Gabe, it's obvious you don't know any of the facts in the George Zimmerman case. He was badly beat up and bleeding from his wounds he received while Martin had him pined to the ground. Martin is not the little boy portrayed by the media in the hooded sweatshirt. Why are you comparing Florida's laws with our laws here in Michigan? Florida has their "Stand Your Ground Law". Michigan has the Castle Doctrine. Below is a link that will help you under stand the difference. How Does Michigan's "Stand Your Ground" Statute Compare to Florida's? http://sbmblog.typepad.com/sbm-blog/2012/03/how-does-michigans-stand-your-ground-statute-compare-to-floridas.html I'm also deeply disturbed that not only do you want to deny American's their 2'nd Amendment Rights, you also want to deny Zimmerman from having a fair trial before being found guilty. This makes me question your creditability, and agenda completely.
Robert Barbantini December 19, 2012 at 03:35 PM
My comments were directed at "Frustrated Old Man's" comment, cscharlt, not at the article as a whole. And I was simply pointing out possibilities. Statistics can show whatever they want the collector to show, but suppositions, based on facts, can be used to influence those statistics. Sure, I have many ideas about solving these problems, but what good are any ideas if no one is listening? My experience (because of my "radical" solutions to many educational problems) with school systems has influenced the last statement and I'll leave it that. I am beyond "Frustrated"...just "Old Man."
michelle December 19, 2012 at 04:52 PM
The thing is, I'm sure you all want the same thing. You want to feel protected. Each person is entitled to "how" they feel protected. I also used to oppose weapons and would have been apalled at the idea of someone having them in the schools. In light of recent events I have to wonder, if the principal or teacher were armed, could they have stopped the killer before he hurt so many? The obvious answer is yes. If the principal (who went after the shooter while umarmed and was immediately killed) was armed she could have stopped him. She would have had a chance to save many lives. That is undeniable in my eyes. I'm not saying everyone needs to be armed in a school (or should be). If someone is comfortable having and using it and can conceal it then it may not be the worst idea. Maybe have a safe place to keep it where the kids will never know. Maybe locked up. Yes, it would take a minute to unlock it but its still better than nothing. I'm not an expert. I am not in the NRA and think they can take things too far. I'm not against guns either. I've used some before even though I do not personally own any. My son is educated about them which takes away a lot of the curiosity and fear. He wouldn't be worried about his teacher having one. Then again he already feels safe in school and knows this isn't very common. I know my comments may not help. My point is, I was viewing things one way and I can see both sides now.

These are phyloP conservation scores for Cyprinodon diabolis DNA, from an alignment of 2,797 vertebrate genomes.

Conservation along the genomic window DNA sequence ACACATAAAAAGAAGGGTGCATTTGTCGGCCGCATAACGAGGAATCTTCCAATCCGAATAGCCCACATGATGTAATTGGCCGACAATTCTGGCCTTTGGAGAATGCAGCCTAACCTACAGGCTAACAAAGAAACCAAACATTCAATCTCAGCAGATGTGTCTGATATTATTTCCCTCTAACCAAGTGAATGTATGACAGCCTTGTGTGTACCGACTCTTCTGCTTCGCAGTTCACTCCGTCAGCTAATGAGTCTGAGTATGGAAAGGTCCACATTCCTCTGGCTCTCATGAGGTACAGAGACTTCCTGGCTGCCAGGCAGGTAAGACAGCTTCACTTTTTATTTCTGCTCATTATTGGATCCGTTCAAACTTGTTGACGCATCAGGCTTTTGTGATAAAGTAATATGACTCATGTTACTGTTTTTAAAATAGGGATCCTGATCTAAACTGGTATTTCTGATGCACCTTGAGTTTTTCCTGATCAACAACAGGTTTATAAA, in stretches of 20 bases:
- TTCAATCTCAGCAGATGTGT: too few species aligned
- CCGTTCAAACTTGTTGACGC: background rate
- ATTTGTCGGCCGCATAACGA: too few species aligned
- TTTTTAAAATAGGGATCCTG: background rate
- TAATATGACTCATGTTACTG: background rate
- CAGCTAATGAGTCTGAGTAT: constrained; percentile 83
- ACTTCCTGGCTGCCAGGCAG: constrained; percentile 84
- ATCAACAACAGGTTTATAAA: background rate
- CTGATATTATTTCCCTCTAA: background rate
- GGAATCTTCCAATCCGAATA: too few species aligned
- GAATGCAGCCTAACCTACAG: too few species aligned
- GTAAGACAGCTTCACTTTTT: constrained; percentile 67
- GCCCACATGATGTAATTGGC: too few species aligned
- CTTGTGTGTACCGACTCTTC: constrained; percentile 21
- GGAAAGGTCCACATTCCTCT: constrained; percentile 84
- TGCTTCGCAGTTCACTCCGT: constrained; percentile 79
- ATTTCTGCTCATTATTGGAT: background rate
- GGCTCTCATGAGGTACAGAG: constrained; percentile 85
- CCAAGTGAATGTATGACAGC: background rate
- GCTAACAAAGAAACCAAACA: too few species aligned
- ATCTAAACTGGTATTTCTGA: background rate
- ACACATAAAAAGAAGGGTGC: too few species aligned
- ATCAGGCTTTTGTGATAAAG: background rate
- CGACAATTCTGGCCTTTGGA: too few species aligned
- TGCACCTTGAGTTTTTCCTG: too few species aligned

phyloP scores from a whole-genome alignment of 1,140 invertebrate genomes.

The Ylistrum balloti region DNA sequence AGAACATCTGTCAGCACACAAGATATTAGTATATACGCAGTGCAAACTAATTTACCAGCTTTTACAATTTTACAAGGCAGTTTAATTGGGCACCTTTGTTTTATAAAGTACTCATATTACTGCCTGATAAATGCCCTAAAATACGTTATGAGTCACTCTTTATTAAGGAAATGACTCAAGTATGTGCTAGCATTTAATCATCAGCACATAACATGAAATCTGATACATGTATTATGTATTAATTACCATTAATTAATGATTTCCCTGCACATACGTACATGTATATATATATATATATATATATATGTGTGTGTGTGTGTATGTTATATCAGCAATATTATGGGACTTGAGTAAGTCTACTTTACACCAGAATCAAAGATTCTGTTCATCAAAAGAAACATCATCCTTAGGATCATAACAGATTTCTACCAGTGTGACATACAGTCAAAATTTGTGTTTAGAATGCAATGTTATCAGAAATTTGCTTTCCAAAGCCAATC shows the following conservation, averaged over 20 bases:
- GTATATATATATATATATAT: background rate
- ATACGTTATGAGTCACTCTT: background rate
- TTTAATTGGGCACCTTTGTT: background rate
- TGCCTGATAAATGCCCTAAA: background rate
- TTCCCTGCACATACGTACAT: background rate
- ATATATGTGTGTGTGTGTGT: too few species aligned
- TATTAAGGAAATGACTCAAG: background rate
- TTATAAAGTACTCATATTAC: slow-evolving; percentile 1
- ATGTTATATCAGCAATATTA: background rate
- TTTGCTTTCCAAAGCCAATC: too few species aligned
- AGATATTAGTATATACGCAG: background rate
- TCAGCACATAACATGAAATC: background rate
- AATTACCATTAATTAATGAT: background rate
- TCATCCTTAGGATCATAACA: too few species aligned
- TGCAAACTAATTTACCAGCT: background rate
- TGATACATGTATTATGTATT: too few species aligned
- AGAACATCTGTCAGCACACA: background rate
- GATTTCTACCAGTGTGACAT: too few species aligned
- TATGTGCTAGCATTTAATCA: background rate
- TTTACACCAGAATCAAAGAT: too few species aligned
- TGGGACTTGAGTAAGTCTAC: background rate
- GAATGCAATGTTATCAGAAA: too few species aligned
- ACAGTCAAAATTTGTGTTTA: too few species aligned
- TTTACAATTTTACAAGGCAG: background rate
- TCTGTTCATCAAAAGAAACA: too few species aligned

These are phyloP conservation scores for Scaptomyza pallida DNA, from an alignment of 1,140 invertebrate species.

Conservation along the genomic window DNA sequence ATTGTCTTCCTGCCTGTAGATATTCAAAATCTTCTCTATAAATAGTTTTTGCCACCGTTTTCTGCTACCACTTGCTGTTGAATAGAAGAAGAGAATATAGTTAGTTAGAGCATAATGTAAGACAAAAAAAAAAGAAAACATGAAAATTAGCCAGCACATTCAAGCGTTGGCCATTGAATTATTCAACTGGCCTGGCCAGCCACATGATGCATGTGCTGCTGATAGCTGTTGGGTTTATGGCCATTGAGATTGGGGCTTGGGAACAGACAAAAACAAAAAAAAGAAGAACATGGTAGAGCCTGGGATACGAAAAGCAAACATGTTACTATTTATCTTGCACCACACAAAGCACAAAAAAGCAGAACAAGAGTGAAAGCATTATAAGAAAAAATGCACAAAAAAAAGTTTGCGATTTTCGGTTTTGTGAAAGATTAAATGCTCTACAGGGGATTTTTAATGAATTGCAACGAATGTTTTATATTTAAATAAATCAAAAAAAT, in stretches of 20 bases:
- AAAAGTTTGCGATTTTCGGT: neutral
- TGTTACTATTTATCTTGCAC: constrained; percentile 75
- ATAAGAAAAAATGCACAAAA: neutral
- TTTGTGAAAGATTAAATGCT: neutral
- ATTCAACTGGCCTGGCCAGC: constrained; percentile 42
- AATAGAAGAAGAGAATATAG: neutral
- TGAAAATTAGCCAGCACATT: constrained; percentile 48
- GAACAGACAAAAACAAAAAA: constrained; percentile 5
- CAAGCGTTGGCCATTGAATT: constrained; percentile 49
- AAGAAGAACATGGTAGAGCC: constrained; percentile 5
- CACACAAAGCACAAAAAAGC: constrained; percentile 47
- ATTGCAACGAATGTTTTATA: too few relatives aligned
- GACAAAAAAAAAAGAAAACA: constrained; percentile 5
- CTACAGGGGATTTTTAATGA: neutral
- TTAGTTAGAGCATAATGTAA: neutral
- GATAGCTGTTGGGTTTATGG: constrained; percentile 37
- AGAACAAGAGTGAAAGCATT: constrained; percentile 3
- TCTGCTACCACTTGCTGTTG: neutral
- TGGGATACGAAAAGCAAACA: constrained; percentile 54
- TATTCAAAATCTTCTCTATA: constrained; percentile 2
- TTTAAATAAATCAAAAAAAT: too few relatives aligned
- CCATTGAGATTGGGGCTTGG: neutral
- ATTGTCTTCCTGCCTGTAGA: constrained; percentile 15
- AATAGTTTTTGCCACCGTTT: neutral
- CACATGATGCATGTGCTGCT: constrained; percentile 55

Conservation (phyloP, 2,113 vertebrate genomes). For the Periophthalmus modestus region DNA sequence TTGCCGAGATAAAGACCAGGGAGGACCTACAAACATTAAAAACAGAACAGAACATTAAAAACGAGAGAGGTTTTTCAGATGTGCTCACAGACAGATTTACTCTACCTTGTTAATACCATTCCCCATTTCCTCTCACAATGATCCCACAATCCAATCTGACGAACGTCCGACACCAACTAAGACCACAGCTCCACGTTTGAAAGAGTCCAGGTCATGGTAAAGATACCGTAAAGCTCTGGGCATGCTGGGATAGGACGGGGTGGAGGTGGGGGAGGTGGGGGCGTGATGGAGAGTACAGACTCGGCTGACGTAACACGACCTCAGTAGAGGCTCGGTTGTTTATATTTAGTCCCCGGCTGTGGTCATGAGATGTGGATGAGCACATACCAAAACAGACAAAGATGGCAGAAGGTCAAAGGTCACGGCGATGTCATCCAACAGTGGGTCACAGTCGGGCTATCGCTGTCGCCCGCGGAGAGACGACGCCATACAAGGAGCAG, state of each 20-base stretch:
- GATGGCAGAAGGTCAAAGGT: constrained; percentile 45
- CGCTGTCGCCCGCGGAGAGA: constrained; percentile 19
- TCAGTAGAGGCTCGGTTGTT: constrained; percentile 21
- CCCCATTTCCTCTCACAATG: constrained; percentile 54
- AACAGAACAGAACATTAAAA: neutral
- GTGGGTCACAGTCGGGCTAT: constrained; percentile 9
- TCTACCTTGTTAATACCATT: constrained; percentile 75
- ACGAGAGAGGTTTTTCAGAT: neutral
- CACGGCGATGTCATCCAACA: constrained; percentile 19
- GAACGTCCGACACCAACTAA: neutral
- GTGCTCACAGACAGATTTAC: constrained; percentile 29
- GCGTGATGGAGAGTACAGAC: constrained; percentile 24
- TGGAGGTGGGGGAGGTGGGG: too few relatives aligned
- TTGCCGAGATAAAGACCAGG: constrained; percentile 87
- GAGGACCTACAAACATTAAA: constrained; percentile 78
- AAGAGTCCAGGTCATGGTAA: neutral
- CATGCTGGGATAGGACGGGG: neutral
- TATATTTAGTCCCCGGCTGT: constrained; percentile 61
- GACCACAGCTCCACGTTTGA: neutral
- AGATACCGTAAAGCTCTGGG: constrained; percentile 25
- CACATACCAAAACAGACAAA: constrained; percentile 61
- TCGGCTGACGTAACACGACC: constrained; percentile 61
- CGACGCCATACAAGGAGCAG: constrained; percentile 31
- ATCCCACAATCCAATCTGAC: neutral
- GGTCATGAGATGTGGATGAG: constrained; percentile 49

cscharlt December 19, 2012 at 08:03 PM